Imperium et Libertas: G.C. Henderson and ‘Colonial Historical Research

Publisher:
Wakefield Press
Publication Type:
Chapter
Citation:
Pasts Present: History at Australia’s third university, 2014, pp. 77 - 85
Issue Date:
2014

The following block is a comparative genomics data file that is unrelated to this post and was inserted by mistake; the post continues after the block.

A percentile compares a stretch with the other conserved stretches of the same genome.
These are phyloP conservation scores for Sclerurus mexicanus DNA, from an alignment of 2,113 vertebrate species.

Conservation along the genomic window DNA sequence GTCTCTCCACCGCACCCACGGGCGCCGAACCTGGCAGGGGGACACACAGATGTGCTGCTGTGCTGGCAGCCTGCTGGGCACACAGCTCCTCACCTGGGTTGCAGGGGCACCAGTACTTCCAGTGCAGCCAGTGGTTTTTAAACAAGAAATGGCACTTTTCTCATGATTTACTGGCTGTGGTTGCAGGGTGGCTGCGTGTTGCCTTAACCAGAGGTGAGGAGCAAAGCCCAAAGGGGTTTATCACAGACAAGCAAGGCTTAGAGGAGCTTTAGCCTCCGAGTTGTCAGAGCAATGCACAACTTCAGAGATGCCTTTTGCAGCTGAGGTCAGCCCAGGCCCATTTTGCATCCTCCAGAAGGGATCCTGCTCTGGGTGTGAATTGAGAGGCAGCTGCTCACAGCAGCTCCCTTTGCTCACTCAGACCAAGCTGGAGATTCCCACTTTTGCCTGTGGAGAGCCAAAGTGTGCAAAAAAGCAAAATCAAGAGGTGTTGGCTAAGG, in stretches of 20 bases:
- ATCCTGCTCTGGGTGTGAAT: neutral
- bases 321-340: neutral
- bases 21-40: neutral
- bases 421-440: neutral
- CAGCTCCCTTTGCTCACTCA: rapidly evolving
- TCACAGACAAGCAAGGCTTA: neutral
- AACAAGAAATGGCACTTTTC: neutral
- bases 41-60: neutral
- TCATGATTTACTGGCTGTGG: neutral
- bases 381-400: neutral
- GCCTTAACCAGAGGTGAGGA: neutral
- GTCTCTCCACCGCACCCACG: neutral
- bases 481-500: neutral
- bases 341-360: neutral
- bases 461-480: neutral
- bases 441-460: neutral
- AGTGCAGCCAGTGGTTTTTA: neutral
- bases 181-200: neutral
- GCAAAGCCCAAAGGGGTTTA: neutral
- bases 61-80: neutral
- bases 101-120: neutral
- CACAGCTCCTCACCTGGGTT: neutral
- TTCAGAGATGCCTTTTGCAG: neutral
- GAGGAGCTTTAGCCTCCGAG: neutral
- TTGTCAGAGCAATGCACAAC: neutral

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In 1907 J.M. Dent & Co, London, in partnership with E.P. Dutton & Co, New York, published a book by the Professor of History at the University of Adelaide: G.C. Henderson’s Sir George Grey: Pioneer of Empire in Southern Lands. The volume was well received, both in Australia and in Britain. The Academy called it ‘an able piece of work, clear, discriminating, judicial’ and Frederick Watson, later to be editor of Historical Records of Australia, sung its praises.1 ‘Nearly all the London papers & reviews [spoke] very favourably of the work’, reported Henderson in December 1908 to the Australian Prime Minister, Alfred Deakin, who had written with his own compliments.2 An ‘Oxford scholar, holding a chair in an Australian university’, Henderson possessed an outlook that, according to The Academy, was ‘Imperial rather than Colonial’.3 His position in a colonial university did not – or so the reviewer believed – set him apart from his metropolitan colleagues: ‘he delivers himself of no shibboleths’, concluded the article.4 This chapter argues that Henderson’s book, and the outlook and experiences that informed both it and his work at the University of Adelaide, need to be understood in terms of the social and institutional contexts that linked Australia and Britain at the turn of the century. Moving within the networks of the British academic world, Henderson’s travels and the landscapes of affection and connection born of them, not only shaped the way he approached his work, but his experience of undertaking it in turn also shaped his vision for ‘colonial historical research’ at Adelaide.5 I Born in 1870 near Newcastle in New South
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